These pure tank units had no organic infantry or artillery component and thus had to cooperate with infantry divisions. However, 135 R35s (2, 24 and the new 44 BCC) were allocated on 15 May to the provisional 4th DCR (Division Cuirassée de Réserve). Two more new battalions, the 40th and 48th Bataillion de Chars de Combat, though still not having completed training, were used to reinforce 2DCR, the first equipped with 15 R35s and 30 R40s, the second with 16 R35s and 29 R40s bringing the total organic strength to 1035. In addition the 1st and 2nd Tank Battalion of the Polish 10th Armoured Cavalry Brigade, at first training with FT 17's, were equipped with 17 R35s and about 24 R40s in late May; in June the R40s had been given back but replaced by 28 new ones. At the same time 1, 6, 25, 34 and 39 BCC were used to reconstitute 1DCR, 10 BCC reinforced 3DCR and 25 BCC was reconstituted with 21 R35s and 24 (ex-Polish) R40s. As about 300 tanks from the materiel reserve were issued to these units as well, around 800 of the 1440 available R35s ended up in armoured divisions after all.
Two R35 battalions (63 and 68 BCC) with 45 and 50 tanks respectively were in Syria, a French mandate territory, and 30 were in Morocco, 26 serving with 62 BCC and four in depot. The tanks in Syria would fight during the allied invasion of that mandate territory in 1941 and then partly be taken over by the Free French 1e CCC, those in North Africa during Operation Torch in November 1942.
The majority (843) of R35s fell into German hands; 131 were used as such as Panzerkampfwagen 35R 731 (f), issued to panzer units and mainly used for security duties or driver training, or used on armoured trains; most were later rebuilt as artillery tractors and ammunition carriers after removing the turret.
A considerable number, 174 according to some sources, were converted into a 47 mm tank destroyer to replace the Panzerjäger I: the 4,7 cm PaK(t) auf Panzerkampfwagen 35R(f) ohne Turm. The tank destroyer version had the turret replaced with an armoured superstructure mounting a 47mm kanon P.U.V. vz. 36 (Škoda A6) anti-tank gun. The vehicles were converted by Alkett between May to October 1941 to try and make an equivalent vehicle to the Panzerjäger I. The result was not as successful as the Panzerjäger I, mainly due to the slow speed of the R 35 and the overloaded chassis. A few were deployed in Operation Barbarossa, most were deployed in occupied territories, such as the Channel Islands, The Netherlands (with Pz.Jg.Abt.657, part of Pz Kompanie 224) and France. They fought in the battles for Normandy with Schnelle Brigade 30 in 1944 (five attached to the 3rd company, Schnelle Abteilung 517), and around Arnhem with Pz.Jg.Abt. 657. Other possible users include 346 Inf. Div. in Normandy and 59th Inf. Div who fought the 101st Airborne at Arnhem.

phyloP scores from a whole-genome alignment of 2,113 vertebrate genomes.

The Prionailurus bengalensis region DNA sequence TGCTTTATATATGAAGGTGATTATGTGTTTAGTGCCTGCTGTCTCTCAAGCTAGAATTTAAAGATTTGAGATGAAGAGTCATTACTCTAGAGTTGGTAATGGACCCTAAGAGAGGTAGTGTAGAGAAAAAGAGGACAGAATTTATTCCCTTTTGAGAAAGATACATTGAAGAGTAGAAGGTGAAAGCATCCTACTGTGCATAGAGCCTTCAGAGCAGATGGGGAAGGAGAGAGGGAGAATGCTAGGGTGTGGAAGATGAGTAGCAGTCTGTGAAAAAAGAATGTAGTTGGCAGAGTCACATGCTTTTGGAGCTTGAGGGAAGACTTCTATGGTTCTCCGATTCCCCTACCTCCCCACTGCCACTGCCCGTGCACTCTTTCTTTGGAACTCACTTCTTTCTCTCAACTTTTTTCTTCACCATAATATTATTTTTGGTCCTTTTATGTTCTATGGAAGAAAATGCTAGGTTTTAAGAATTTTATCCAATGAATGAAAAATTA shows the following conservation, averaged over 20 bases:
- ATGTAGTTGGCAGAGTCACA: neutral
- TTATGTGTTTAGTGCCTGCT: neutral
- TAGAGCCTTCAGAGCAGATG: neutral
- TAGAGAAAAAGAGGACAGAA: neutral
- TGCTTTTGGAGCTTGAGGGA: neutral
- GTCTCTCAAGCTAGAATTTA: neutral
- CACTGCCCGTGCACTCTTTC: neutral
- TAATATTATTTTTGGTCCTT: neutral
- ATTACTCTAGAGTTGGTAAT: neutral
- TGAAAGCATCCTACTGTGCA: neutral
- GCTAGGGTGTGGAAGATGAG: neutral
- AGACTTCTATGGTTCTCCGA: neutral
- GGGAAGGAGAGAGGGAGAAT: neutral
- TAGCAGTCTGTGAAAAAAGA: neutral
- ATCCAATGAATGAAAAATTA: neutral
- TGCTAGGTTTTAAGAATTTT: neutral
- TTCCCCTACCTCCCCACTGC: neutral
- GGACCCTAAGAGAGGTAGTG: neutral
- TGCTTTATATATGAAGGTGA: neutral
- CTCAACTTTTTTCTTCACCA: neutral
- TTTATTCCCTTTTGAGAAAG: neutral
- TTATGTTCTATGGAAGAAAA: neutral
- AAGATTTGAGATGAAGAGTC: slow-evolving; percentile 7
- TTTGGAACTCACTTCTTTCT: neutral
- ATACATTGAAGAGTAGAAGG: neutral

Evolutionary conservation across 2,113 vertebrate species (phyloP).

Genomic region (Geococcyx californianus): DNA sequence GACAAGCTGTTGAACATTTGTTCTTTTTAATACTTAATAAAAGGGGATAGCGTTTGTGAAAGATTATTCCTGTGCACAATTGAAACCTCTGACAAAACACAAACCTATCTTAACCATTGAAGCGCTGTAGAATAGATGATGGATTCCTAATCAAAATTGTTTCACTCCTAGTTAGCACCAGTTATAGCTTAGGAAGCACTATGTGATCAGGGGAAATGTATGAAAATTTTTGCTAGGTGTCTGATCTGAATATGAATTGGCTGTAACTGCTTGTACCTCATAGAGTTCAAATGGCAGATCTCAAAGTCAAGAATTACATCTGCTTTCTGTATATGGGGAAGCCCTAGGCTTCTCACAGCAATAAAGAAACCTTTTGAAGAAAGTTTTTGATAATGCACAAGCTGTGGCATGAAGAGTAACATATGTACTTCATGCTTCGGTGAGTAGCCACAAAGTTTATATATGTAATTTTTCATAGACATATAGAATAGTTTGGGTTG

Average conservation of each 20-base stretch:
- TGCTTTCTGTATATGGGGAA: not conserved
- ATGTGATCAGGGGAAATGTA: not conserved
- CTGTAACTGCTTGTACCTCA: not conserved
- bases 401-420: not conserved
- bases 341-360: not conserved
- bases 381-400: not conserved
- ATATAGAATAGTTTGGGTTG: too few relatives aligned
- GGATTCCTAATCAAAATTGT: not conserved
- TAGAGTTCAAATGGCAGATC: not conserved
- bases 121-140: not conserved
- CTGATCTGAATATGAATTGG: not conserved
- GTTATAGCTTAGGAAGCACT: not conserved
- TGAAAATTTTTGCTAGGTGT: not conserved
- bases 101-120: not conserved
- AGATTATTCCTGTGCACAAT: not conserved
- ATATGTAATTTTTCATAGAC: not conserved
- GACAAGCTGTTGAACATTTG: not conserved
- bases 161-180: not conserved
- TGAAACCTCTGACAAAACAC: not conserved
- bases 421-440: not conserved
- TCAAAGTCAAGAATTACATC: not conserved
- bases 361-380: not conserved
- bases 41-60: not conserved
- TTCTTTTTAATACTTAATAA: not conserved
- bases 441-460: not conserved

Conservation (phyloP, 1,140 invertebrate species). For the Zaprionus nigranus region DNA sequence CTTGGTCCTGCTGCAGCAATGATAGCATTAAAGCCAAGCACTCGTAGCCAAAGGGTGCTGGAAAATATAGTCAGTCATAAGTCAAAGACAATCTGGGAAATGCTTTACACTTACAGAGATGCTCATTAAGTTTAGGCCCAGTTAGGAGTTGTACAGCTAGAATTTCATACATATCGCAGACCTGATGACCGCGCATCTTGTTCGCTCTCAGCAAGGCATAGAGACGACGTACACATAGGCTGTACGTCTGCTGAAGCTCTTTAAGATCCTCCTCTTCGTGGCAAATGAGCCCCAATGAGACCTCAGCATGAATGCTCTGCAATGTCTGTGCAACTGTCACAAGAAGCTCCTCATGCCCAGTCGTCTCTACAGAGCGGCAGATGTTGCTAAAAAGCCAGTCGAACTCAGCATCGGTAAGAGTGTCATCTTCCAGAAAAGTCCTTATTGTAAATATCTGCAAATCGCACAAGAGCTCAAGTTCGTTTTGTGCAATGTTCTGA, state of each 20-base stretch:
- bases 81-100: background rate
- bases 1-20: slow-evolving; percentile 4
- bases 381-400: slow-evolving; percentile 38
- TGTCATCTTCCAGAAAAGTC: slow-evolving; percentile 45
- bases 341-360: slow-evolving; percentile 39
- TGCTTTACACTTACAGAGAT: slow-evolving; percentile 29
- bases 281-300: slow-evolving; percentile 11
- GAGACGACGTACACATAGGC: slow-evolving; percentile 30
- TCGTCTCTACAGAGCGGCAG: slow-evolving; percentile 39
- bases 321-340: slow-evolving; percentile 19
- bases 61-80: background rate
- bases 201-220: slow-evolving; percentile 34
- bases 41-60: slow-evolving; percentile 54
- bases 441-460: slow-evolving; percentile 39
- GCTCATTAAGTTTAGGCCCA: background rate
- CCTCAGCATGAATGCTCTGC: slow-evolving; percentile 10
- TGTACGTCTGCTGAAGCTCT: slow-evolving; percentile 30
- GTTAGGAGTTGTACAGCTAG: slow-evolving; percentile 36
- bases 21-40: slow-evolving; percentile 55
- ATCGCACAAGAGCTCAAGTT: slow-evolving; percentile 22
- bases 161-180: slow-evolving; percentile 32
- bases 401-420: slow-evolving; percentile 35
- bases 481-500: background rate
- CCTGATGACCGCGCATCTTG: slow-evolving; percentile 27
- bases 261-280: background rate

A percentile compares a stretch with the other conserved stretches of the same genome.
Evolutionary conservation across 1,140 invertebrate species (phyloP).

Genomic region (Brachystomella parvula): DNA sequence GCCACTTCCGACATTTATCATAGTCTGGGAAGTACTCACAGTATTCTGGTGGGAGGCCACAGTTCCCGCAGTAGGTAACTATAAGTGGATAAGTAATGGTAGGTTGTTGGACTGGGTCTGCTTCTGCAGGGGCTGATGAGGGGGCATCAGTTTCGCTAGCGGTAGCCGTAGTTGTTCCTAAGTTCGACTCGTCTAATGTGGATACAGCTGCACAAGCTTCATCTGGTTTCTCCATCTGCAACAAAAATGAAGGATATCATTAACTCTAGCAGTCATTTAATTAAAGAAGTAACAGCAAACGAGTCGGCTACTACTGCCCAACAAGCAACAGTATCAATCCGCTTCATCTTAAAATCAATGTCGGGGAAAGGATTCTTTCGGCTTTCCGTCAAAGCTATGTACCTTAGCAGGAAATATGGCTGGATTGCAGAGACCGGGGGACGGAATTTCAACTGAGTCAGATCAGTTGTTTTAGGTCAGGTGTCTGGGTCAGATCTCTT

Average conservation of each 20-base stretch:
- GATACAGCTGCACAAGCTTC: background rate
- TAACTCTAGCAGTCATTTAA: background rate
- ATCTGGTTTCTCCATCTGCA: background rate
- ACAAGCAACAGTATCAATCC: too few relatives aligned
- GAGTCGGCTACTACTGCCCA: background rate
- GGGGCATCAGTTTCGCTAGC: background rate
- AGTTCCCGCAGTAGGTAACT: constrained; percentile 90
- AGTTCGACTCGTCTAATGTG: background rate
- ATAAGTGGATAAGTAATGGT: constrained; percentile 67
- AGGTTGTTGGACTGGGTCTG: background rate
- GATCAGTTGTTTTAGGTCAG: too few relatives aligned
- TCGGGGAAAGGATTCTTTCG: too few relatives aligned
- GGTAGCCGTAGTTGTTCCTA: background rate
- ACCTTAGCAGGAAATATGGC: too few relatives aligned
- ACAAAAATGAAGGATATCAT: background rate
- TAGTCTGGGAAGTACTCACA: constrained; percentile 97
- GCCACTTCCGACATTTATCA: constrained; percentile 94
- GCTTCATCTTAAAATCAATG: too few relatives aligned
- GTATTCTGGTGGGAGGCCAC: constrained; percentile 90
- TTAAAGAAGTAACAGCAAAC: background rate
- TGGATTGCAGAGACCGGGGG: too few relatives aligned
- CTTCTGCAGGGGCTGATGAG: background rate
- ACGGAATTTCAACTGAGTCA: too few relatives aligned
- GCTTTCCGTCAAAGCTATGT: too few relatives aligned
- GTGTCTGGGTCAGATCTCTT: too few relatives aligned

Fourteen R 35 tanks, used to train tank drivers, equipped the 100. Panzer-Ersatz-Bataillon (100th Panzer Replacement Battalion) in the German Seventh Army in 1944. On 6 June 1944, they were among the first Armee-Reserve units sent into combat near Sainte-Mère-Église to oppose the American airborne landings in Normandy. Supporting a counterattack by the 1057th Grenadier Regiment, R35s penetrated the command post of the U.S. 1st Battalion 505th Parachute Infantry Regiment before being destroyed by bazooka fire.
Other forces during the Second World War
Some of the tanks that Germany captured were given or sold to Germany's allies: Italy (124), which used some of its R35s in defence of Gela on Sicily against US Rangers; and Bulgaria (about forty).
Three Polish vehicles in late 1939 found their way to Hungary.
Switzerland took over twelve R 35s that had fled from France.
After the German victory over Yugoslavia in 1941, the Independent State of Croatia took over some R35s that had not been destroyed when fighting 11. Panzerdivision on 13 and 14 April.
The R 35 saw combat in Syrian hands when five R 35s took part in an unsuccessful Syrian Army attack on the Jewish kibbutz Degania Alef in the Galilee on 20 May 1948. The kibbutz defenders, armed with a 20 mm anti-tank gun and Molotov cocktails, managed to knock out three R 35s, causing the remaining forces to retreat. One of the disabled R 35s remains near the kibbutz today as a memorial of the 1948 Israeli War of Independence. Some of the Syrian vehicles had been rebuilt with a British 40 mm Ordnance QF 2-pounder gun.
Some R 35s served after the war in the Gendarmerie, as "R 39s" refitted with SA 38 guns. They were phased out from 1951 in favour of the Sherman tank.